I can only imagine that the arts will play an important role in helping us heal after COVID-19. I’m not an artist, but I have always appreciated the arts and am learning how to describe their benefits. We’ve seen in Parkland that they can help people process complex emotions and bring communities together in positive ways by reminding us of our shared humanity.

 

temple of time via sunsentinel

"Temple of Time," a David Best–designed wooden sculpture, was built with the help of the community. It was opened to the public for reflection a year after the school shooting in Parkland, and destroyed in a ceremonial burning a couple of months later.

TS:

We won’t always have to practice physical distancing, thankfully. Parkland is, of course, known for its parks. What do you think will be the lasting impacts on parks and public spaces in our cities? Will people flood back into them? Or do you think that health safety concerns will have a lasting impact?

CH:

The trails in our city have never been more popular! It’s ironic that it took physical distancing to make people want to connect with the world and nature again. Bikes have sold out everywhere around here. Longtime residents tell me they have never seen the Everglades before but are now out appreciating their beauty. I think in crisis, people are seeking out natural, peaceful places. And we know that while we may have times of crisis, people are all dealing with some kind of trauma in their lives. As a mayor, this moment drives home to me the importance of connecting all of those green and natural spaces, of giving people those places where they can “pause” long after this is over.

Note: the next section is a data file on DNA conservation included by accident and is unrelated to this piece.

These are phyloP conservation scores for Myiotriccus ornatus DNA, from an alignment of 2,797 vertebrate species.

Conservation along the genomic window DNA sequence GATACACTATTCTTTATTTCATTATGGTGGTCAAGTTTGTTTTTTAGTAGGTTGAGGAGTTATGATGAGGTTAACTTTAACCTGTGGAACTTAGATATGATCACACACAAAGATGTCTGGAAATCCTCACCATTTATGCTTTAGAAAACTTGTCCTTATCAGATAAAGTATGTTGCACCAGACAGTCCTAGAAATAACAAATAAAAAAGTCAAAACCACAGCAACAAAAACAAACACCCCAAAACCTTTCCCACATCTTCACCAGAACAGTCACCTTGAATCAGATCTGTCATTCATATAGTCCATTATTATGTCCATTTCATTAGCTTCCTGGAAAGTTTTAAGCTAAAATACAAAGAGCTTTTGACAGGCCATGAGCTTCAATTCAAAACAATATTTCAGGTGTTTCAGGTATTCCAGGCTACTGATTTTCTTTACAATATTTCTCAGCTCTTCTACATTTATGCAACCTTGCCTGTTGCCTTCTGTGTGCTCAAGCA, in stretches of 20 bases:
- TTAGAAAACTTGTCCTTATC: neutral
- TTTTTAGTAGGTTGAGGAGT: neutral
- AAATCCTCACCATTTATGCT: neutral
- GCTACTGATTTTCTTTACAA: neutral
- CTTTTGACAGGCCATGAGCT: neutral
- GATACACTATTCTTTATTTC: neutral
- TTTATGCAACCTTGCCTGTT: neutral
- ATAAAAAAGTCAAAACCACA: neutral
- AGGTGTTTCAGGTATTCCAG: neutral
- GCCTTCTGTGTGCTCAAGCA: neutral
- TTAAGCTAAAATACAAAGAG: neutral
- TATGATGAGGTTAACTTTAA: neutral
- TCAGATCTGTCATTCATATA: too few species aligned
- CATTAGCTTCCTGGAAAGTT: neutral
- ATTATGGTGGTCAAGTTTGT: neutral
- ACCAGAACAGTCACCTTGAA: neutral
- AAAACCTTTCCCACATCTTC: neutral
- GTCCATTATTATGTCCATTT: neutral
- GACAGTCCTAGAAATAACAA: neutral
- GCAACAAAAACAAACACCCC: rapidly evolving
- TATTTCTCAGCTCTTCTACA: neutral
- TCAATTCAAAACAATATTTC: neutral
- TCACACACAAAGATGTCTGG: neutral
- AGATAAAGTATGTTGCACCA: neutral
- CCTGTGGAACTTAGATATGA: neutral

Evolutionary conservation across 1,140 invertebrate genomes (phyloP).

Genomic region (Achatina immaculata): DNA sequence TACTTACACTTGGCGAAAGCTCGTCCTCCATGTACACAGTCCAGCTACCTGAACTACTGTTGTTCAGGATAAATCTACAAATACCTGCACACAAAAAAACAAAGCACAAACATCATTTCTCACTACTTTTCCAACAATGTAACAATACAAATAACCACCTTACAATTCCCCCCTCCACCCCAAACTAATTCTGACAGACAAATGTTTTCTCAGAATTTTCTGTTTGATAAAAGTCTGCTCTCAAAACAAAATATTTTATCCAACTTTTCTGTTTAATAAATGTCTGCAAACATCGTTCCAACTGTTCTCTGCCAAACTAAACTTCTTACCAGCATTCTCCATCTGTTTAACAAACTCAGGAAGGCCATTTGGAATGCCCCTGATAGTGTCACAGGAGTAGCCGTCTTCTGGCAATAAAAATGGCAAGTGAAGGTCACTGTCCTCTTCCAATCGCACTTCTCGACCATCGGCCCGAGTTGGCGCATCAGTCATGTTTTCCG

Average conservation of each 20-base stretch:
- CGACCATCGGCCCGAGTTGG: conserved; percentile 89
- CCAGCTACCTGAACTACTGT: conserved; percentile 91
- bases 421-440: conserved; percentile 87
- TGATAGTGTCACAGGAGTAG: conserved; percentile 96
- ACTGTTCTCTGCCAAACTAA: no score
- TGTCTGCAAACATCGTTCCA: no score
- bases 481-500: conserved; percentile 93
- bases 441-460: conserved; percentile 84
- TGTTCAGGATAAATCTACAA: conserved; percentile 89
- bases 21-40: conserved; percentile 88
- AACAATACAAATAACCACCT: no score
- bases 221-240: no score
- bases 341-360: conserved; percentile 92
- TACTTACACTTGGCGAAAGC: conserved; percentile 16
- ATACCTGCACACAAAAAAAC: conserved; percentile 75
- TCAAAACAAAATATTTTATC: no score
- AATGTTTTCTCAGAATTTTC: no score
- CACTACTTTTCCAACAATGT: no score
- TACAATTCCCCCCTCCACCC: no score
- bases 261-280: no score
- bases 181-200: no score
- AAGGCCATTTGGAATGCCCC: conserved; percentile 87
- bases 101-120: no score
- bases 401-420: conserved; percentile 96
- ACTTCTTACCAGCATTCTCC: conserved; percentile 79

Mayor Hunschofsky via city of Parkland
TS:

How are you getting support through all of this?

CH:

Well, we all have good days, bad days, and really bad days. I’ll say again that my most valuable resource are my fellow mayors at the Conference of Mayors. The people I’ve met there and the resources that have been available to me as a small city mayor—it’s nice to have the support of such compassionate human beings who also function as a board of experienced advisors. 

And of course, my family. My two kids are home from college, and my husband isn’t traveling for work like he normally does. This is time I would have never had with them. I wish we weren’t losing lives and that people weren’t suffering financially and emotionally; I wish that essential workers weren’t putting their lives at risk everyday. In these times, it’s important to have moments of gratitude throughout the day in order to keep going. In crisis we must deal with the reality at hand while also keeping hope alive. It’s the only way to keep moving forward.

Featured image: “Peace & Love” billboard by R&R Studios; image via University of Miami.